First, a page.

Once assembled, the glider pilots were an amorphous mass, almost without organization and hard to handle because few knew anyone outside the 70 or 80 men from their own group. The senior glider officer in the 82nd Division’s area attempted to exercise authority, but he had little to build on. He had no staff and no formal chain of command. The group and squadron staffs who ordinarily administered and commanded the glider pilots were back in England. He was from the 50th Wing and the bulk of the pilots, being from the 52nd Wing, did not know him, questioned his authority and had no faith in his competence. After all, even the most disciplined infantry do better with officers whom they know.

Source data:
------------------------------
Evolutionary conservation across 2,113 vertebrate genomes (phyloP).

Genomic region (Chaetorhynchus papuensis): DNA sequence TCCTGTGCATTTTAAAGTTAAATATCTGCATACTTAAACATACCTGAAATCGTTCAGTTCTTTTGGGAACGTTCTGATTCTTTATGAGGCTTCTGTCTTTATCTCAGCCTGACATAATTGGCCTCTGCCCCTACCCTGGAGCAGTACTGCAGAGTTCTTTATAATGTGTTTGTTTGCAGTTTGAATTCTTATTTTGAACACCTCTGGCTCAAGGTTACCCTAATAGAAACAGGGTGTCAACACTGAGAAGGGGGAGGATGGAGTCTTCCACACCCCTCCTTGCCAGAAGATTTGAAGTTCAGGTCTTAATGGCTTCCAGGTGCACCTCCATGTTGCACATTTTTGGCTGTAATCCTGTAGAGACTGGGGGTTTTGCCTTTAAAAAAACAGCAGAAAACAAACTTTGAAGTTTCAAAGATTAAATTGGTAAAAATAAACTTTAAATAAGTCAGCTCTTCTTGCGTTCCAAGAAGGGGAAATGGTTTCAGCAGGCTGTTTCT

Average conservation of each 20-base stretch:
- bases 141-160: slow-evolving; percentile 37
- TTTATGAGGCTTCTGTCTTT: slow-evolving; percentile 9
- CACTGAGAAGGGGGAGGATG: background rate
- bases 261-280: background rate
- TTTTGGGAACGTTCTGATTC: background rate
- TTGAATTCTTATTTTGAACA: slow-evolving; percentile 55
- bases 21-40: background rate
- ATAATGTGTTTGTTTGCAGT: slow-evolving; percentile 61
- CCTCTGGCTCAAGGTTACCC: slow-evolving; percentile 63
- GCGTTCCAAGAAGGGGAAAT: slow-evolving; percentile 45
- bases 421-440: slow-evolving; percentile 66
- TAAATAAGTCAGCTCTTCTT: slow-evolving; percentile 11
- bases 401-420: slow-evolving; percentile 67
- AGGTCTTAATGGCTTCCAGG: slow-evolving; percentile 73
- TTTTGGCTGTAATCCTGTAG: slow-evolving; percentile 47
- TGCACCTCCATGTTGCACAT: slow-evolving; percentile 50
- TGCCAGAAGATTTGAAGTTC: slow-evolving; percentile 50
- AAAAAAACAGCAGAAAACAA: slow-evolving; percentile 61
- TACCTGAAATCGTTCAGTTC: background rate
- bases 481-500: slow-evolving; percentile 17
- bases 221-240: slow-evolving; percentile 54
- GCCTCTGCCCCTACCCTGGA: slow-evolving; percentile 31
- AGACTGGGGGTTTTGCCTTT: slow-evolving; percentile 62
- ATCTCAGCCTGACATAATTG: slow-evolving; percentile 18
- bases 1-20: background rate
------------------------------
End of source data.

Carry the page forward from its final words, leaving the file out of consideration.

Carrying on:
Because of the lack of organization and because the officer in command could not be everywhere; details were sent out on the authority of junior airborne and glider officers without record or coordination. Furthermore, although few glider pilots left the assembly or bivouac areas without permission, a pilot not on detail could almost always get permission from someone, usually the ranking officer of his squadron or his group, to set out for home in accordance with the policy of quick evacuation. Thus many glider pilots were freed from military control to wander about on their own, hitchhiking, fighting; and sometimes just sight-seeing. The American glider pilots in ‘Market’ were under handicaps which made them seem less disciplined and competent than they were. They did need more infantry training. They did need to have a coherent and effective organization of their own instead of being the fifth wheels of the troop carrier squadrons. They also needed compasses, detailed maps and a more efficient assembly system. Had these needs been met their performance would probably have satisfied their critics. One step in that direction was taken when, shortly after ‘Market’, General Brereton ordered that all glider pilots be given broader and continuing combat training.